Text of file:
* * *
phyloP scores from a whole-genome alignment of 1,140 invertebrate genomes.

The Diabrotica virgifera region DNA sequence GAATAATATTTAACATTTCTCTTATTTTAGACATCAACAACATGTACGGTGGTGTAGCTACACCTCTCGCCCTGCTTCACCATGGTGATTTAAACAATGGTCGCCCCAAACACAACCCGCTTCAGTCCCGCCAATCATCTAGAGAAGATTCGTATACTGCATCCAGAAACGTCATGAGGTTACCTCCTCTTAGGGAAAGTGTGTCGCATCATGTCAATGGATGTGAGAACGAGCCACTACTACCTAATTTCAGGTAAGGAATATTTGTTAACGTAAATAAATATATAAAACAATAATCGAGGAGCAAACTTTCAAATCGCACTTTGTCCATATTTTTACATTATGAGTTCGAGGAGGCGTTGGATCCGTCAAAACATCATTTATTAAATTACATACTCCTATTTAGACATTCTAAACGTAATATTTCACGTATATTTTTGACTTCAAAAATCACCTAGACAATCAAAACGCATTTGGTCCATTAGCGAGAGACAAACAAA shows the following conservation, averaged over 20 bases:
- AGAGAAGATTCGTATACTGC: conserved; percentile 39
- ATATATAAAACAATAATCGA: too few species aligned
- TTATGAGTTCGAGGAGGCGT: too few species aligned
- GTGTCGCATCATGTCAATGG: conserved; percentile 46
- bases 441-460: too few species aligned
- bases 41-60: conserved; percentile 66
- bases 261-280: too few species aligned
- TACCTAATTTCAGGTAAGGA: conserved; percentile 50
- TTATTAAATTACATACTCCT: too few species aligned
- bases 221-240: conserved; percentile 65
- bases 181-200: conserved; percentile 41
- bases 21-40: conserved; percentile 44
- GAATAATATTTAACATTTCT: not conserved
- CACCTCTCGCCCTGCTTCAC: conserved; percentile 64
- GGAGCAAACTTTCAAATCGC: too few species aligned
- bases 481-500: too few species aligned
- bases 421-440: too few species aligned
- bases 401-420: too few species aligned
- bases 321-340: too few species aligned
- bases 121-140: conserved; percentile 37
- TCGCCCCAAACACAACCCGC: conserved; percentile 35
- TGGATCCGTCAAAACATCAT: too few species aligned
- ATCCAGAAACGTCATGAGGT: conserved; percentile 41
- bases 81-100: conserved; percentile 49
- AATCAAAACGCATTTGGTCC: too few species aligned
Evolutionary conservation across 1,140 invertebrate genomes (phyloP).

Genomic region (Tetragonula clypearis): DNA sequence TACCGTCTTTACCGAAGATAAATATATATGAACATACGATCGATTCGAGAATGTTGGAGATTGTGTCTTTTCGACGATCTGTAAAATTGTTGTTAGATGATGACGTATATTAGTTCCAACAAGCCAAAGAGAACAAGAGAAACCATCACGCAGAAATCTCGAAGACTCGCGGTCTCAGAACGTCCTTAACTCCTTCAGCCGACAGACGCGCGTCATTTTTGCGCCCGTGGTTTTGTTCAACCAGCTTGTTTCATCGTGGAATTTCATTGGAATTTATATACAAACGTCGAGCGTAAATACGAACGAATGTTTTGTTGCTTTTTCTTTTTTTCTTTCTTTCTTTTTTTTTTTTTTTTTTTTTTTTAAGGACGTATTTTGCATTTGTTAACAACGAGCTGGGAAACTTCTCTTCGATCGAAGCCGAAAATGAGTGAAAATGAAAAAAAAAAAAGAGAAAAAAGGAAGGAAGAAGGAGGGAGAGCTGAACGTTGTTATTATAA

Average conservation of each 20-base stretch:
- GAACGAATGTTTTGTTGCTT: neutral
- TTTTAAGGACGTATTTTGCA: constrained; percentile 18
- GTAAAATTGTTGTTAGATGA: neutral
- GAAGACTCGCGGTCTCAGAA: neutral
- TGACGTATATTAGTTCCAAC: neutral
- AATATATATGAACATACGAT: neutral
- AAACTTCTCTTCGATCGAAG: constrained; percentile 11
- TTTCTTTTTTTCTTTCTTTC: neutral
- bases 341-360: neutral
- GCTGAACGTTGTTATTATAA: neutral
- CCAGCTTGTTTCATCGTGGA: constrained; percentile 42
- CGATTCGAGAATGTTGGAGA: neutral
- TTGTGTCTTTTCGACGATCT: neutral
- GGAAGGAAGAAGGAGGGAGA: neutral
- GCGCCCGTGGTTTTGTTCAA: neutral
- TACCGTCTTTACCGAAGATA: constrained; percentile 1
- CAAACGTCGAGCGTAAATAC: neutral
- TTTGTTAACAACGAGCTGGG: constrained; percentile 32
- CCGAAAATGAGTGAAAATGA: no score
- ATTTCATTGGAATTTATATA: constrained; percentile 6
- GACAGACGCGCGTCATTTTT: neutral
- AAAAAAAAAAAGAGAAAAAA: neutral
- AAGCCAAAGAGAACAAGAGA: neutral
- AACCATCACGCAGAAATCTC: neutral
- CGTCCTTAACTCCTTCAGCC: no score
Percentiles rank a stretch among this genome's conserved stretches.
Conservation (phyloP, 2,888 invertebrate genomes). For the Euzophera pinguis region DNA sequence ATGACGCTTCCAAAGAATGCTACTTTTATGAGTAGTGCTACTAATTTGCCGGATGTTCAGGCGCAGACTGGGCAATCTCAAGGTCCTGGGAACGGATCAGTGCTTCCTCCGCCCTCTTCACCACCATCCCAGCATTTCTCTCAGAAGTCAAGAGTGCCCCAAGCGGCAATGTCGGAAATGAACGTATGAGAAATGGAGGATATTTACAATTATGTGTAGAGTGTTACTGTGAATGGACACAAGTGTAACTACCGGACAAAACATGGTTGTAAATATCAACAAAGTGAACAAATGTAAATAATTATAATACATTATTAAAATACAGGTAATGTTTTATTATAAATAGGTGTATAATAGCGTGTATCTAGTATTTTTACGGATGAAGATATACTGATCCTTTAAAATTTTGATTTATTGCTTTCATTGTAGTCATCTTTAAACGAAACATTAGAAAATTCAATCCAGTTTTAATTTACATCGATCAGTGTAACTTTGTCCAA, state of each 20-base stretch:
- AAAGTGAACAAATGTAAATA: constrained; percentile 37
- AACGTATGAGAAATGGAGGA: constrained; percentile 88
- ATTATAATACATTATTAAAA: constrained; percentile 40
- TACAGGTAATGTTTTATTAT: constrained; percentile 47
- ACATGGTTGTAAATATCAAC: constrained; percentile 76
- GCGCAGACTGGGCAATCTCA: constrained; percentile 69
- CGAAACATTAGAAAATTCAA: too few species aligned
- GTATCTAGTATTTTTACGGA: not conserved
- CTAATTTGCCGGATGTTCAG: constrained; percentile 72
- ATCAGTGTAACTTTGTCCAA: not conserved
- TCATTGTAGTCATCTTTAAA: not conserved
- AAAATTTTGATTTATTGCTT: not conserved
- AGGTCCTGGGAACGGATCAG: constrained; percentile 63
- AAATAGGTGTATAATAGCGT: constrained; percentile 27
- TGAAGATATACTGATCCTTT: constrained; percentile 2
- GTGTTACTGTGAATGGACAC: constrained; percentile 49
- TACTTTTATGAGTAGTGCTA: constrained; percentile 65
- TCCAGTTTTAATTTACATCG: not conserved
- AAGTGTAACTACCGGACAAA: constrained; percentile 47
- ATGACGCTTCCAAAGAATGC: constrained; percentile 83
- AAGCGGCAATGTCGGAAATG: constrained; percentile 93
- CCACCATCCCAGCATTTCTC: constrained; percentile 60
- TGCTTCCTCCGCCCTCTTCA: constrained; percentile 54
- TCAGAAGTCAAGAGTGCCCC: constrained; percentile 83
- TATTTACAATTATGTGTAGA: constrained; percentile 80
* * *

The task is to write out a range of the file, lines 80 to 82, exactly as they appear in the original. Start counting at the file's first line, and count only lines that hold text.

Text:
- TGCTTCCTCCGCCCTCTTCA: constrained; percentile 54
- TCAGAAGTCAAGAGTGCCCC: constrained; percentile 83
- TATTTACAATTATGTGTAGA: constrained; percentile 80